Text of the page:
Three IBO Stock Indexes Gain in 2007

The major US stock markets managed to sustain positive gains in 2007 for the fifth consecutive year, despite extreme market volatility caused by the credit crisis and housing downturn. Strong corporate earnings and the Federal Reserve’s cuts in interest rates were enough to overcome selling pressure in the major US markets, which finished the year with returns in the low to high single digits. Surprisingly, three of the four IBO Stock Indexes showed significant gains, up over 19%, while the Process/Metrology/Motion Instrument Index lost value after leading growth among the IBO Stock Indexes in 2006 (see IBO 12/31/06).

Following robust returns in 2006, three of the four IBO Stock Indexes posted substantial gains this year. The Lab Consumables/Equipment Index jumped 32.4% to lead all IBO Stock Indexes, while the Laboratory Instrumentation and Diversified Instrumentation Stock Indexes followed closely behind with gains of 21.6% and 19.5%, respectively. The Process/Metrology/Motion Instruments Index, which was the strongest performer in 2006, declined 7.4%.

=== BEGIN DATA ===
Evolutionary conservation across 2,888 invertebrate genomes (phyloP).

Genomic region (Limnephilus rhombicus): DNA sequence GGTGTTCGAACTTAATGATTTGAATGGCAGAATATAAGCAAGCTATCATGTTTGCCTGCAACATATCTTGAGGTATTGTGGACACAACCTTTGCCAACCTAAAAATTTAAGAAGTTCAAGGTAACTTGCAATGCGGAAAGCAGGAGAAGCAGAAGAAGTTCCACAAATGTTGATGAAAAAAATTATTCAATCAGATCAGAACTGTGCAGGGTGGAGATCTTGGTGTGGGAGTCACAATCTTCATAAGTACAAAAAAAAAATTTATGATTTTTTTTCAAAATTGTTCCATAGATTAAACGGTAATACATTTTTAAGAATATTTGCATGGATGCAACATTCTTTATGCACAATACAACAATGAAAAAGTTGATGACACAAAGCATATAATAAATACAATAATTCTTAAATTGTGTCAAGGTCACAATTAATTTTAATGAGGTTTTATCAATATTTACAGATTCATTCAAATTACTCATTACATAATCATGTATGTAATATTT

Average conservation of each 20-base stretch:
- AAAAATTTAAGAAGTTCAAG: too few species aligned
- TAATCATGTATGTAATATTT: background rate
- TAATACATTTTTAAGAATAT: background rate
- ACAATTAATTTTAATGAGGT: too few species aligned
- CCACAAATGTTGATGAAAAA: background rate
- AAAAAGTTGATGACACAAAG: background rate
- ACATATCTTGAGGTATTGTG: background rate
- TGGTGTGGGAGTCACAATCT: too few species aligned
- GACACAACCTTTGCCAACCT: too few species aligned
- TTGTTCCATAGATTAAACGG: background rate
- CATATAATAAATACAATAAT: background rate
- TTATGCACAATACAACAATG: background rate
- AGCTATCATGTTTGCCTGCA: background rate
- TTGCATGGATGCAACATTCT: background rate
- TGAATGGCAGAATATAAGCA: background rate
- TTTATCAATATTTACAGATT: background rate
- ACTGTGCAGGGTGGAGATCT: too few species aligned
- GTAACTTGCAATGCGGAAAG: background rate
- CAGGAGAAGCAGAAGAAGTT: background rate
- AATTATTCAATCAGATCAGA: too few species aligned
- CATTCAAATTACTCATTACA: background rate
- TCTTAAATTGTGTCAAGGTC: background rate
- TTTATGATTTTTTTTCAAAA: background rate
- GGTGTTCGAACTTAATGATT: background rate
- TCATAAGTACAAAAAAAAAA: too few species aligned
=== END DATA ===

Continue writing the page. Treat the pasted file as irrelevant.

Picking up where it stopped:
The most significant change to the IBO Stock Indexes in 2007 was the addition of the Diversified Instrumentation Stock Index, which consists of six companies. Other changes to the IBO Stock Indexes were due primarily to restructuring changes, as Ciphergen Biosystems, Stratagene, New Brunswick Scientific and Molecular Devices were each removed after being acquired. New additions to the IBO Stock Indexes were Symyx Technologies, as well as Starlims and ICx Technologies following their IPOs (see IBO 5/31/07, 11/15/07). Exiqon A/S was also added to the IBO stock table following its IPO (see IBO 6/30/07) and was the only addition to the list of international companies this year.

US Stock Indexes